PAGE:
How to Insulate a Tent for Winter Camping
Camping in the winter, although it’s not everyone’s cup of tea, can be a great deal of fun. That said, of course, it gets cold in the winter, and hypothermia and related conditions are very real threats when camping.
However, with the right tent that is well insulated, and with the right gear, you can prevent this from occurring. How to insulate your tent for winter camping, and how to stay warm in that tent, is what we will be discussing in this article.
How to Insulate a Tent for Winter Camping
We want to provide you with the 12 best tips on how to stay warm when winter camping. Combine all of these tips, and you can take some of the sting out of cold weather camping.
- It Starts with a Good Tent
It all starts with getting a good tent. If you plan on going winter camping, get a tent specifically designed for such conditions. There are winter camping tents that come with relatively thick walls and floors, as well as sealed seams to keep out moisture, wind, and the cold. Some tents already come insulated to a certain degree, something you should aim for.
Let’s do a quick summary of the features your tent should and should not have in order to protect you from the cold air and moisture as well as possible.
- Get a tent that has a thick floor, preferably made of completely waterproof nylon or plastic. You don’t want moisture getting in from the bottom
- Your tent should have welded seams (or another method of attaching the floor to the walls which allows for a proper seal). You don’t want cold air and moisture getting in at the seams
- There are tents out there which have either thick single or even double walls to add some extra insulation
The bottom line is that if you plan on staying warm when camping during the winter, it all starts with having a good tent. Keep in mind, you get what you pay for, and a really good winterized camping tent is not going to be cheap. That said, if you fail to get a good winter tent, you will pay for it once you get out there.
- The Size and Shape of the Tent Matters
Keep in mind that the size of the tent you get will make a big difference in terms of how warm you can keep it on the inside.
If you are going camping with one other person, even if you are tempted to get a 3-person tent for 2 people, so everybody has plenty of room, this is not a good idea.
The more space there is inside of the tent compared to how many people there are inside of it, the harder it will be to keep it warm. You want to aim for a relatively small tent. Simply put, your tent should be able to fit you and your gear if necessary, but no more.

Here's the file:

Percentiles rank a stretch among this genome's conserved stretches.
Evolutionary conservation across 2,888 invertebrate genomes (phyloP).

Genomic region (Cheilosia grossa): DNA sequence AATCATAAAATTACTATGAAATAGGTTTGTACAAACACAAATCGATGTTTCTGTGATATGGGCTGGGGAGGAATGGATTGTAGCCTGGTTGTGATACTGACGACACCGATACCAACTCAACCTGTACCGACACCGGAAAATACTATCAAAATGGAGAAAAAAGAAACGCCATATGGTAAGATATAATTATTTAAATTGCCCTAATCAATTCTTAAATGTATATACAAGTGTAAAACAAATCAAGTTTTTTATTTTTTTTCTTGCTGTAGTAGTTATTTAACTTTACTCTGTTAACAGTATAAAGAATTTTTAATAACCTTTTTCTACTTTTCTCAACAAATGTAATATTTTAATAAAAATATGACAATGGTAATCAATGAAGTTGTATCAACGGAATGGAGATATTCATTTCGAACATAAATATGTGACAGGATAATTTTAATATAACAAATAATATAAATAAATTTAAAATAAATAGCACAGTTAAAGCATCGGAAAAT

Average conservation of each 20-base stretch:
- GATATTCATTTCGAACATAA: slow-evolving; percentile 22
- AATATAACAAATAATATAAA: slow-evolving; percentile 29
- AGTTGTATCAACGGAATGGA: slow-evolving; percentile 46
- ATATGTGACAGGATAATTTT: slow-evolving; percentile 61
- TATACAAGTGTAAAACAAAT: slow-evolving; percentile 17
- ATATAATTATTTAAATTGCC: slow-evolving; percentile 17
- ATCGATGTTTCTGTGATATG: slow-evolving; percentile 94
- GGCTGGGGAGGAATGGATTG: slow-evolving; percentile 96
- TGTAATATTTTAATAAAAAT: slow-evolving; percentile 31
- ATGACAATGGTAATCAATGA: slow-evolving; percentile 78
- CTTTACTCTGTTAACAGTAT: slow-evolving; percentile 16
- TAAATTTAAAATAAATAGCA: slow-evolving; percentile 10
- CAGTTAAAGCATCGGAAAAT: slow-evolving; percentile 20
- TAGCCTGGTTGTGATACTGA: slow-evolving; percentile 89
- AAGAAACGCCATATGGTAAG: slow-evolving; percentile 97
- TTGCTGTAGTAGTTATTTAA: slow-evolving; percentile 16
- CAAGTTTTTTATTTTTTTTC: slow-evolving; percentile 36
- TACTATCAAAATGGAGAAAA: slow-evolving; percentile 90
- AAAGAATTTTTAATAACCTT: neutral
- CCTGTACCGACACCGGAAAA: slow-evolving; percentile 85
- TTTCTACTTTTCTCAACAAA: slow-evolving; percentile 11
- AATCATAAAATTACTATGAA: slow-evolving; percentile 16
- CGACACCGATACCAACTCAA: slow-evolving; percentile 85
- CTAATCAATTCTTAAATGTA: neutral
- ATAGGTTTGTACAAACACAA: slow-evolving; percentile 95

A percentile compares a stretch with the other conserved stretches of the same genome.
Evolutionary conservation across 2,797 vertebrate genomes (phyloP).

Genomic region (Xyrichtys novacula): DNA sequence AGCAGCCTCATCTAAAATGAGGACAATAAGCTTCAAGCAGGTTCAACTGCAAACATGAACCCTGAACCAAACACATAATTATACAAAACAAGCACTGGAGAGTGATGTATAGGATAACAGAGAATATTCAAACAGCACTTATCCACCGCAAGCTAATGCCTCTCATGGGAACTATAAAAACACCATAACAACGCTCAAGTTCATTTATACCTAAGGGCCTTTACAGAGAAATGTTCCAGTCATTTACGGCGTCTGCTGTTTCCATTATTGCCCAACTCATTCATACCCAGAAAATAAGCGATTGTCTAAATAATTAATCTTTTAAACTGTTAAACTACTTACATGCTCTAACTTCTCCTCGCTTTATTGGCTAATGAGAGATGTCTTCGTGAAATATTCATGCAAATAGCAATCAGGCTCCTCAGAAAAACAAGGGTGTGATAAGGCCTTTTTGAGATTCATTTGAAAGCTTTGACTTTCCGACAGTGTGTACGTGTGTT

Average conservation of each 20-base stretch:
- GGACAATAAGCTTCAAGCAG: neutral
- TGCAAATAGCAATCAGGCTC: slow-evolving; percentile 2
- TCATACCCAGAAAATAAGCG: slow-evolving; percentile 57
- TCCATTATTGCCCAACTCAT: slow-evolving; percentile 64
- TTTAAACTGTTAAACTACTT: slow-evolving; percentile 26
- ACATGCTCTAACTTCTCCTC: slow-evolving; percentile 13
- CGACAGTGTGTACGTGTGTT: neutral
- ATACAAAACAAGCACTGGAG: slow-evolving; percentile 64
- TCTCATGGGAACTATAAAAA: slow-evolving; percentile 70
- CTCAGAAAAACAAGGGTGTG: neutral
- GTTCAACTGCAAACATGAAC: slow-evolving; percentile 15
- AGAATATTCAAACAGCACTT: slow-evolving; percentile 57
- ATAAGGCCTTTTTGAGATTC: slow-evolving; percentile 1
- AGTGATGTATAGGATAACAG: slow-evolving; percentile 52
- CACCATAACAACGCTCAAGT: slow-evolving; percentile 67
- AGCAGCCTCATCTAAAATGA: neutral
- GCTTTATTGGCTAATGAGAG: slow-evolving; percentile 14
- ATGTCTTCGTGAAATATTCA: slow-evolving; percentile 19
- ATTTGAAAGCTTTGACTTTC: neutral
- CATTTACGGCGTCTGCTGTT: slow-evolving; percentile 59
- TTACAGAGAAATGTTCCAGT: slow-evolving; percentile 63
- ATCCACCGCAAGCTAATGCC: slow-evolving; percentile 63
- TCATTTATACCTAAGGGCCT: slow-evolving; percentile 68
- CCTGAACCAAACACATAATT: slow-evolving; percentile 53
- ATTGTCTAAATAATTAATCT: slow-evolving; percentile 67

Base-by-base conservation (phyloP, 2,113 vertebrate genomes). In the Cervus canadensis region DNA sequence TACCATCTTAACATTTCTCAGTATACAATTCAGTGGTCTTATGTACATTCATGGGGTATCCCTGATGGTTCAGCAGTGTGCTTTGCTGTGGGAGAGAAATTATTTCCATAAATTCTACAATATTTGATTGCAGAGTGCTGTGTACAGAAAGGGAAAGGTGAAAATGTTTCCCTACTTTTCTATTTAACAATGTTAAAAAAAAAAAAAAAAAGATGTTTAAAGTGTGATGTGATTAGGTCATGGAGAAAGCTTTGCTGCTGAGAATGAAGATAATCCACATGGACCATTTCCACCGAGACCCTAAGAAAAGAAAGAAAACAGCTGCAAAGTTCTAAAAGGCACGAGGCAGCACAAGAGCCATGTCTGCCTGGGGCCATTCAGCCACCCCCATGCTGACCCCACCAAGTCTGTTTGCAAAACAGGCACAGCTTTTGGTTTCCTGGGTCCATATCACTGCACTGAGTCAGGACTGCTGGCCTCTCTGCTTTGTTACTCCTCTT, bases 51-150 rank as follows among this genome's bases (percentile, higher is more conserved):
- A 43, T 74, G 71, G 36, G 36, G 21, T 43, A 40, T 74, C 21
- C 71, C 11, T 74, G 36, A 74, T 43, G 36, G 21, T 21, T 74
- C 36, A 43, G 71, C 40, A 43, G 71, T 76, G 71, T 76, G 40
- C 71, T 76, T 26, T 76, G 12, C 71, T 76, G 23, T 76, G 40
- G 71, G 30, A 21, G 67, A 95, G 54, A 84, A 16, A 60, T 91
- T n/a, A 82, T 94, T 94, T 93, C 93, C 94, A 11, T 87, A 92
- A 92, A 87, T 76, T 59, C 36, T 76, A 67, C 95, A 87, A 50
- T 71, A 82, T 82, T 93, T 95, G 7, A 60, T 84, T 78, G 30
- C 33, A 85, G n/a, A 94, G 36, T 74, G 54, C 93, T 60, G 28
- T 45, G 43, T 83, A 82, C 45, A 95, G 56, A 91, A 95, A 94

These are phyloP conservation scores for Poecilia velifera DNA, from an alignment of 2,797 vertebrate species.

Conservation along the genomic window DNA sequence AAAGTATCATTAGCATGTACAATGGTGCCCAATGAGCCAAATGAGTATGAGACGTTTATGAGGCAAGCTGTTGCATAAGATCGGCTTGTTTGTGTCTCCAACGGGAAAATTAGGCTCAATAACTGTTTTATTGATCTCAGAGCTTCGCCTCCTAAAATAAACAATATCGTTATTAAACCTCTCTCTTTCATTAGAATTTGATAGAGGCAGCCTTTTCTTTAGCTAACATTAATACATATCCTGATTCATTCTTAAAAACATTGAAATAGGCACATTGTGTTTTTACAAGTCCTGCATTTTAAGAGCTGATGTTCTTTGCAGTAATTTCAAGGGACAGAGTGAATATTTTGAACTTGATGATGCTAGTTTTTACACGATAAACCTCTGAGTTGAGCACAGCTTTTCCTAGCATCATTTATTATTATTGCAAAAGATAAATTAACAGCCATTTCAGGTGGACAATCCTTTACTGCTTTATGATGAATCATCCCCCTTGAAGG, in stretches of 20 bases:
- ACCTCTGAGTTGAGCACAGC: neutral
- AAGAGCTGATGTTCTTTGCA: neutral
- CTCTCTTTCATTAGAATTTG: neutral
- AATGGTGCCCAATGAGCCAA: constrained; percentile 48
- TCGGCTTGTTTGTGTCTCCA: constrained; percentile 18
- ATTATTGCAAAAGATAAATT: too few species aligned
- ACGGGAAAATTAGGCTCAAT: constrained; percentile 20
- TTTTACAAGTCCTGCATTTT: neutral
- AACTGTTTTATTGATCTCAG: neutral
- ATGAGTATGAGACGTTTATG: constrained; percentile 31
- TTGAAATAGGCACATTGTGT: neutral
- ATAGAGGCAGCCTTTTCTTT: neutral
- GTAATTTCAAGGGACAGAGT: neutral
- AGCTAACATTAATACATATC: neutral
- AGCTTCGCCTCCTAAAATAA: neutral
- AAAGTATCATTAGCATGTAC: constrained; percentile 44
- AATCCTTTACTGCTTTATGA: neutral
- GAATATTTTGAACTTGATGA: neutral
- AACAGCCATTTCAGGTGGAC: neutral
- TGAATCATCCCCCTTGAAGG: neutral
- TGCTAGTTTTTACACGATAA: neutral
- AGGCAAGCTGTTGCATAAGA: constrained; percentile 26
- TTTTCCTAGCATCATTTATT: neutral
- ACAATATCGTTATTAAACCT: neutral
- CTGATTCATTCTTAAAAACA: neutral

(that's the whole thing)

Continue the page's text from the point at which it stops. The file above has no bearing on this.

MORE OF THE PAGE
Also, keep the shape of the tent in mind as well. Heat rises and cool air settles at the bottom, by the ground. Therefore, getting a tent with a low canopy is ideal for winter camping. Sure, you won’t be able to stand up in it, and maybe even barely sit up, but that’s not nearly as important as staying warm. The less height your tent has to it, the more of that warm air will stay closer to you.
- Floor Mats and Blankets
One of the biggest issues you will face in terms of keeping warm during winter camping is the ground. The ground is going to be frozen, cold, and wet. If you don’t have a good layer or two of insulation between you and the ground, you will get cold very fast, as will the tent in general.
It’s a good idea to line the floor with a thick blanket, and then put a camping mat on top of that blanket. Anything you can do to create an insulated layer between yourself and the ground should be done.
One thing that needs to be avoided is the air mattress. Yes, air mattresses are great for summer camping. In fact, they can actually help keep you cool, which is of course a problem during the winter.
It is going to be impossible for your body to heat up the air inside of an air mattress. If anything, that cool air inside of the mattress is going to sap your body heat right out of you. Whatever you do, if you are camping during the winter, do not use an air mattress. You will end up being cold all night long.
- Space Blankets
Space blankets always come in handy when it is cold. They look like very thin layers of flexible and durable tinfoil, and they do an amazing job at reflecting heat.
People often keep these in their cars in case they get stuck outdoors and stranded in their vehicles during the winter.
Therefore, you can use space blankets to line the interior of the tent to reflect heat inwards. You can even double up by lining not only the interior of the tent, but the exterior too. Just make sure to face the space blankets in the right direction.
If you want to go to the max, line the floor with a space blanket too, and if you are still chilly, pop one into your sleeping bag as well. Space blankets are not very expensive; they are lightweight; they barely take up room; and you can do a whole lot with them.
- Keeping Everything Zipped Up
Needless to say, if you want to keep heat in the tent, and keep the wind out, always keep doors and windows zipped up. Screen doors and windows are not ideal for winter camping.
That being said, something that is crucial to remember is that tents do need a little bit of airflow.
The fact of the matter is that although rarely, people have suffocated in their tents. Not leaving any vents open and layering up with various materials will cause a lack of airflow. If you are in your tent all night long, you may use up the majority of the oxygen in there, and that can definitely be problematic.
- A Good Windproof Rainfly
Something else that is going to come in very handy for keeping your tent insulated and warm is a good rain fly. Rainflies are designed to keep out wind, rain, snow, and moisture in general. This is a good start, but there is more to it than that.
A thick rainfly is just another layer that is going to help keep that warm air inside of the tent. For extreme conditions, some people may decide to double up on rainflies.